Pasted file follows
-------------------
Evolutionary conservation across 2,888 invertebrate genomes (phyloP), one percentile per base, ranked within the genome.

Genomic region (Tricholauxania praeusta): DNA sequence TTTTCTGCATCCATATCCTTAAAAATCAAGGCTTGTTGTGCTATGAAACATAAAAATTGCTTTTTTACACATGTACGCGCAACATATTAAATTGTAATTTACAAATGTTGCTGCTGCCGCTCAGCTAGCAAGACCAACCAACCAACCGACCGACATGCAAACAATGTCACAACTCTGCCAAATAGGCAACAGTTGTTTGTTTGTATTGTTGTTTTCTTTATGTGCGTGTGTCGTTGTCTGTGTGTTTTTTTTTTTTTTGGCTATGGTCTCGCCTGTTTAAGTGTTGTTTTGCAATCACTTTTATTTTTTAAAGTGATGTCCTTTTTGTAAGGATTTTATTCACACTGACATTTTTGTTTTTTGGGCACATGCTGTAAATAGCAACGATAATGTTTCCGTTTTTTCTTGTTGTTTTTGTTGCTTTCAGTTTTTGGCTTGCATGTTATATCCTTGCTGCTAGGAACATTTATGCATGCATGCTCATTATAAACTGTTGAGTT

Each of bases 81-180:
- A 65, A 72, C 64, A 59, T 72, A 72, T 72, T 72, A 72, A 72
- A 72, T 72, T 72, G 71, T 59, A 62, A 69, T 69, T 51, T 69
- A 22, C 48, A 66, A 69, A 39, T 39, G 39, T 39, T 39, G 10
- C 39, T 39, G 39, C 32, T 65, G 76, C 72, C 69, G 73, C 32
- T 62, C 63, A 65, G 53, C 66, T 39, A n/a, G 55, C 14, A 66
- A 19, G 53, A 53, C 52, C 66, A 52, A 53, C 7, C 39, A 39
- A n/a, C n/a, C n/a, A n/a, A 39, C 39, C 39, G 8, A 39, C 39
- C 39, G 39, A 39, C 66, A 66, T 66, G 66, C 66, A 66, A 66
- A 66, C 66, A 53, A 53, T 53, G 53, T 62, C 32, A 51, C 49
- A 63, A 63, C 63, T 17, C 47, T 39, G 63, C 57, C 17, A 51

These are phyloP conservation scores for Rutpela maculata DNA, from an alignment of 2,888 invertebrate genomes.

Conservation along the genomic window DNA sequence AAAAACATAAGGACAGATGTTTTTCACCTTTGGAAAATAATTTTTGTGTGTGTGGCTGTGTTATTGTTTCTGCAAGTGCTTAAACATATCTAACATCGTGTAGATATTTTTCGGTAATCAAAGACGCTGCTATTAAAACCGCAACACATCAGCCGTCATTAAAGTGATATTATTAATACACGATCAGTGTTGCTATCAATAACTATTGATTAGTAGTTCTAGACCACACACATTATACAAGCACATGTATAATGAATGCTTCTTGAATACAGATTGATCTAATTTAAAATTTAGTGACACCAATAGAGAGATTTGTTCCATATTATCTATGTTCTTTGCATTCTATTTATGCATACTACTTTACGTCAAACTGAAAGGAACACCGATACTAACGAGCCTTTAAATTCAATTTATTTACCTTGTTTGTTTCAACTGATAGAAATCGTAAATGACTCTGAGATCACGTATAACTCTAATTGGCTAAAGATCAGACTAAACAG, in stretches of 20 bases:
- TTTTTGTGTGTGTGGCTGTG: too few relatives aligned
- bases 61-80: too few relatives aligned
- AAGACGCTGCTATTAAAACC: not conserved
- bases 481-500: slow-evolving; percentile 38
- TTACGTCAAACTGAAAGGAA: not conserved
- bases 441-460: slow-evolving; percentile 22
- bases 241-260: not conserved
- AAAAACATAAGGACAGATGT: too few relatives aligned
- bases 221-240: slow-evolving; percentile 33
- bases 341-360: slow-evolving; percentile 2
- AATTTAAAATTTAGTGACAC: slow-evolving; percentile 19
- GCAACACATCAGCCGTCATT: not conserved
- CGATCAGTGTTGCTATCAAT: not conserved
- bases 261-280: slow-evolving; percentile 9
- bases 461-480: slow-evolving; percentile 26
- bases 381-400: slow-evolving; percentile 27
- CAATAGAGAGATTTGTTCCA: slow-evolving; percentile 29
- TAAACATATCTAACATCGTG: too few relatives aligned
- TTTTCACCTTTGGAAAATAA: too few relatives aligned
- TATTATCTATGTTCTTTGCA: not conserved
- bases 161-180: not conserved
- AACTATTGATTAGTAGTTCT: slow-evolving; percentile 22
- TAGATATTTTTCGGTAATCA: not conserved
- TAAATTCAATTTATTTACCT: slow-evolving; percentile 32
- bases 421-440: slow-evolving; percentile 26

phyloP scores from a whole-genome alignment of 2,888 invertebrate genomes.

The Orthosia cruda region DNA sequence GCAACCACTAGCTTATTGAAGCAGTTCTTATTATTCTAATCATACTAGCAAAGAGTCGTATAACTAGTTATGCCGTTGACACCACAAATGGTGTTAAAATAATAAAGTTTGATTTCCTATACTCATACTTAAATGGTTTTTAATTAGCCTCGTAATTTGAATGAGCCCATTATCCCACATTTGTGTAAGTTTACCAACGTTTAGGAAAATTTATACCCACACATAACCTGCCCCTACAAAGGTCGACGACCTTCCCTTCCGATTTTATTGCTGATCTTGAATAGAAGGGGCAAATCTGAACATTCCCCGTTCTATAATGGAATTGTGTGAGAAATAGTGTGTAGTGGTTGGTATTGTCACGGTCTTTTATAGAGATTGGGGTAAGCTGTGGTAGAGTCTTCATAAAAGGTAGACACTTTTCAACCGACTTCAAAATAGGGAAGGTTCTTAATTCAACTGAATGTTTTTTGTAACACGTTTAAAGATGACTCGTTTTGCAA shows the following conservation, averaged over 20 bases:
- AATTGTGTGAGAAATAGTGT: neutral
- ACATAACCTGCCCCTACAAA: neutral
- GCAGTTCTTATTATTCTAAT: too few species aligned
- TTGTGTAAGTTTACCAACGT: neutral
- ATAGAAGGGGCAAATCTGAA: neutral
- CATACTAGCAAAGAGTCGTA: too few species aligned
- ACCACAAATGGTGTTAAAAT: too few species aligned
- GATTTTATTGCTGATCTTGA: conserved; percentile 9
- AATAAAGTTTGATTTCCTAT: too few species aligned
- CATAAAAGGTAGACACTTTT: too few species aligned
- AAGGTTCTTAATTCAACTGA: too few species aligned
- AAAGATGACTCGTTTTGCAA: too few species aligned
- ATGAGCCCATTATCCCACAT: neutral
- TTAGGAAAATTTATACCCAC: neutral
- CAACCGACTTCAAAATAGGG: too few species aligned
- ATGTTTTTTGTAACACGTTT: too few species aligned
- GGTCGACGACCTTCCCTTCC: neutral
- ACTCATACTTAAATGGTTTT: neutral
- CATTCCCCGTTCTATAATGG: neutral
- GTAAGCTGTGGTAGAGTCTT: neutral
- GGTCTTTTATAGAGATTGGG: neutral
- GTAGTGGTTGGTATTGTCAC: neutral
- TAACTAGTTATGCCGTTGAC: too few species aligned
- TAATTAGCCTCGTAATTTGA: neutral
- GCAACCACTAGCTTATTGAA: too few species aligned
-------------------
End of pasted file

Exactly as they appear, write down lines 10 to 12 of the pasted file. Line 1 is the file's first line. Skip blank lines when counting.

- A n/a, C n/a, C n/a, A n/a, A 39, C 39, C 39, G 8, A 39, C 39
- C 39, G 39, A 39, C 66, A 66, T 66, G 66, C 66, A 66, A 66
- A 66, C 66, A 53, A 53, T 53, G 53, T 62, C 32, A 51, C 49